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October 2010 St@teside

Kaiser Commission on Medicaid and the Uninsured Releases 50-State Medicaid Survey

On September 30, 2010 the Henry J. Kaiser Family Foundation released its annual 50-state survey of Medicaid officials, this year titled: “Hoping for Economic Recovery, Preparing for Health Reform: A Look at Medicaid Spending, Coverage and Policy Trends.” The following are among the key findings:

  • Most states experienced rapid growth in their Medicaid enrollment and spending, and more growth is likely in 2011.
  • Medicaid spending increased by 8.8 percent in 2010, which is well above the initial projection of 6.3 percent. For 2011, states budgeted an average of 7.4 percent increased spending, which is a slightly slower rate of growth. This number is directly related to expectations that enrollment growth will slow to 6.1 percent.
  • Nearly every state implemented at least one new Medicaid policy to control spending. In 2010, 39 states implemented a provider rate cut or freeze, and 37 states have planned provider rate restrictions in 2011. In 2010, 20 states also implemented benefit restrictions, the largest number in one year since the surveys began in 2001, and double the number from 2009.  
The impact of the American Recovery and Reinvestment Act of 2009 (ARRA) was also included in the report. ARRA sought to ease the burden on states by increasing the federal government’s matching rate, also known as the Federal Medical Assistance Percentage (FMAP). The increased FMAP, originally scheduled to end in December 2010, was used by nearly every state to address shortfalls. The total sum of support from ARRA is estimated to be $87 billion across all states. Due to the increased and continued burden upon Medicaid, Congress enacted an extension, which will provide relief at the reduced rate of $16 billion over six months, through June 2011.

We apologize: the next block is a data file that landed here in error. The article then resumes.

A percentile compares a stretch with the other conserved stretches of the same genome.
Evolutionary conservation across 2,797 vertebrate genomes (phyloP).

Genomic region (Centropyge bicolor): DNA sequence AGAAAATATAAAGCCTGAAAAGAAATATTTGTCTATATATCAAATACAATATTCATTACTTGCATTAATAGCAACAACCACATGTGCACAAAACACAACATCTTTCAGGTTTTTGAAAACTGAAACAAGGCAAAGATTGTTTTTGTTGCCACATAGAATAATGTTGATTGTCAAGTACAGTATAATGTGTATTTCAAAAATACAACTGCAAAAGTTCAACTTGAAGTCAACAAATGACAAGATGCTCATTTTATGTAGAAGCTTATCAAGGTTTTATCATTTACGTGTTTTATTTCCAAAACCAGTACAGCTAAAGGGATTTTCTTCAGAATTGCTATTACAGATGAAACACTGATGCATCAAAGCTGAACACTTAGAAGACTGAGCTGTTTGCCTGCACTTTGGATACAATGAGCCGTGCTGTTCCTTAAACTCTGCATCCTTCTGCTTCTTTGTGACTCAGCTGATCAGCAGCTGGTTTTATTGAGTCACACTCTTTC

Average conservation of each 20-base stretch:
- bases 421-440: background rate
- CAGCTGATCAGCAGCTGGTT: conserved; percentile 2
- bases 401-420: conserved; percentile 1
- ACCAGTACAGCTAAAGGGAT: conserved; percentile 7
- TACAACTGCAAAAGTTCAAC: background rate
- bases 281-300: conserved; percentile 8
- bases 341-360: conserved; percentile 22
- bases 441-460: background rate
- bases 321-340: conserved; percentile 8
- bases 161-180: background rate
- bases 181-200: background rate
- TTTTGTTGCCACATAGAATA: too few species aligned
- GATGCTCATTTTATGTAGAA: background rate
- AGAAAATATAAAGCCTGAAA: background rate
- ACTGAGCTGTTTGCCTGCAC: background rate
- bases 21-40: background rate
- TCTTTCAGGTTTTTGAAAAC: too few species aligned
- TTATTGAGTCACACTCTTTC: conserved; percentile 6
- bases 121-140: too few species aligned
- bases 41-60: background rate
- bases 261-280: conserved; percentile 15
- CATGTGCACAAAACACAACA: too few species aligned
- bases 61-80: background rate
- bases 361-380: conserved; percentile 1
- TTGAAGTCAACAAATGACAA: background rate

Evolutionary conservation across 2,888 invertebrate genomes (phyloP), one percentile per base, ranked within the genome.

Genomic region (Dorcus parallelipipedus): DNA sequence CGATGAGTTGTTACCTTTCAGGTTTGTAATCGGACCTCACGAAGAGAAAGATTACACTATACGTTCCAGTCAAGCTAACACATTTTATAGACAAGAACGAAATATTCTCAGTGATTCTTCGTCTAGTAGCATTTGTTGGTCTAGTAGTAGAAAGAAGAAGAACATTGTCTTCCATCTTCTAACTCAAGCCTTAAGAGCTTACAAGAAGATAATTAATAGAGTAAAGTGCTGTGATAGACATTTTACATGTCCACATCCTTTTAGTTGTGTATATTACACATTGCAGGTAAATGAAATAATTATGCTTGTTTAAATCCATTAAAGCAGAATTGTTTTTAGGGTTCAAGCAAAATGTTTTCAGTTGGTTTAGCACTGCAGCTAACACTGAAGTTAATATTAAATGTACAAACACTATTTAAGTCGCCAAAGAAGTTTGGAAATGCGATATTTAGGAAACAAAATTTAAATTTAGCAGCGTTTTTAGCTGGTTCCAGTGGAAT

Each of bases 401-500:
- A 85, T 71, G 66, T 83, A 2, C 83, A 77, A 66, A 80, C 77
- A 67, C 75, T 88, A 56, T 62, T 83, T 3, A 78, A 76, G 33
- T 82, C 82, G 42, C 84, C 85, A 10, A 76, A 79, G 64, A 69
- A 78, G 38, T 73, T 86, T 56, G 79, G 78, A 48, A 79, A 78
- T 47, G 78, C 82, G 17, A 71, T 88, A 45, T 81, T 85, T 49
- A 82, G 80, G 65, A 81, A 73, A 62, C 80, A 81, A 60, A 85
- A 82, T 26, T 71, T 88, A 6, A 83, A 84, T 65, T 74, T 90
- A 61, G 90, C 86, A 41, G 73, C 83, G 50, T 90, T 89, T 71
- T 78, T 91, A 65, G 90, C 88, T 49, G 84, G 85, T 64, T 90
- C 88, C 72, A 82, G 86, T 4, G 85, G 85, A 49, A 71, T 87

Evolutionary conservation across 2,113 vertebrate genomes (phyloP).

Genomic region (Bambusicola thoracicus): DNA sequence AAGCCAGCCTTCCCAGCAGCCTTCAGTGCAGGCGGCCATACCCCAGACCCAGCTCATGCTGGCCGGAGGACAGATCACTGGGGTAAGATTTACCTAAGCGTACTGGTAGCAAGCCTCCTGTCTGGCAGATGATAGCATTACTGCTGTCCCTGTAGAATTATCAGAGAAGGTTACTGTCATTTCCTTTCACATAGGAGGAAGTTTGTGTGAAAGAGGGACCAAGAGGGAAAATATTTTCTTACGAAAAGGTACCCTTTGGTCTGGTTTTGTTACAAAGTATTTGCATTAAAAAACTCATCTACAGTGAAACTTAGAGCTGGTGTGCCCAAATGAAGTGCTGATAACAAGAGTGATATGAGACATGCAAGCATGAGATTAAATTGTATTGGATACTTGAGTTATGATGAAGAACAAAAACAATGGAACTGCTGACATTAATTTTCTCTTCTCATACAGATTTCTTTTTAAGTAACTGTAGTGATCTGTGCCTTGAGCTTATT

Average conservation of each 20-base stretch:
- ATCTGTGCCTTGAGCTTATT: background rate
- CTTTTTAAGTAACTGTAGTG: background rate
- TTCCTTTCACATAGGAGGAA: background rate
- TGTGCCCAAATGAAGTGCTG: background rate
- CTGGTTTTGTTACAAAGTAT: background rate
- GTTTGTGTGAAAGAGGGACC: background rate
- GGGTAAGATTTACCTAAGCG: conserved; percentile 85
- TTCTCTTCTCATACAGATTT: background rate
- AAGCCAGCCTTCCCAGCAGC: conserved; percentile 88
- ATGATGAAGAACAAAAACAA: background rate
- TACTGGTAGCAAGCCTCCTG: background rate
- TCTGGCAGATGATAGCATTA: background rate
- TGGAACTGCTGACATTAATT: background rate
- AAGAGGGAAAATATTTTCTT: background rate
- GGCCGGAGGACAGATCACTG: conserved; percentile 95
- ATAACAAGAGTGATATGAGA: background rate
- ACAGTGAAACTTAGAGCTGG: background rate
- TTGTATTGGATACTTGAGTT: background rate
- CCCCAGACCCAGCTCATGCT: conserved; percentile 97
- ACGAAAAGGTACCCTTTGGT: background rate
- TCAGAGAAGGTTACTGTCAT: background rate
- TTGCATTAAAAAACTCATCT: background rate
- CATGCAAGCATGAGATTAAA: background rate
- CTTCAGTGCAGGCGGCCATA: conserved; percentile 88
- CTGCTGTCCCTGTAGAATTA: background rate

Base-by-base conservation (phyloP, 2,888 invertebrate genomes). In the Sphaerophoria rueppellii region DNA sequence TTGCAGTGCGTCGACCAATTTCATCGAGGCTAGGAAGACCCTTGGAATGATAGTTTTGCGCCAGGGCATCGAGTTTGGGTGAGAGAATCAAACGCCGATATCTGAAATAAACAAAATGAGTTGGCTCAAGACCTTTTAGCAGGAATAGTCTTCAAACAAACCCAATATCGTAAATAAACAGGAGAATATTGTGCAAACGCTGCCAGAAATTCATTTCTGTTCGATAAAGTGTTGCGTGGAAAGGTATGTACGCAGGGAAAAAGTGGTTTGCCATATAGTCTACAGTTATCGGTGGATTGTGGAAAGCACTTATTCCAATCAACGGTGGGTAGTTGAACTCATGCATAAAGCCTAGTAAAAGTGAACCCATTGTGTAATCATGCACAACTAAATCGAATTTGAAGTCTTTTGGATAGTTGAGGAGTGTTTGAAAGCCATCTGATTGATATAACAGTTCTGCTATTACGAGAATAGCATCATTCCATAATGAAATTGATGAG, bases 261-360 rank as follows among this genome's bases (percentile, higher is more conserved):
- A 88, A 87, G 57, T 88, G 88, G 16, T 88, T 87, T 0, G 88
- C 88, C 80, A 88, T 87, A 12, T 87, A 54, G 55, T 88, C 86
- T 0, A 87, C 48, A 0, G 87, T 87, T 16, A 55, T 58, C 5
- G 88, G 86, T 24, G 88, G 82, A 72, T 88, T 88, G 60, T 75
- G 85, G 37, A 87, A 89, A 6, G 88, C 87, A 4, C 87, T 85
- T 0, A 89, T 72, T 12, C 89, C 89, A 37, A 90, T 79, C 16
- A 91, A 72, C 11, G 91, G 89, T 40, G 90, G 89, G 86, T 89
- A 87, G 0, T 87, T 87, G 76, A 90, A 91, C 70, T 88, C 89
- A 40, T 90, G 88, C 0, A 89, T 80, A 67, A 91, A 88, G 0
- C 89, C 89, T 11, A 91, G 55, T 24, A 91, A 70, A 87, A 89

The expiration of ARRA will have a profound impact on state budgets in fiscal year 2012. State Medicaid spending will increase by as much as 25 percent or more in many states, which presents a difficult situation for state budgets. Encouraging positive economic signs are emerging, but full state revenue recovery may still be years away. State officials have expressed concerns that there will be significant state budget shortfalls in 2012 unless state revenues recover more rapidly than current projections.  
The tough economy and attenuated state budgets have led to questions about whether or not Medicaid will have the resources for its forthcoming expansion as a result of federal health care reform. According to the survey, Medicaid directors reported that they are able to maintain Medicaid’s core mission and objectives while even making improvement in some cases. 

Click here for the full report.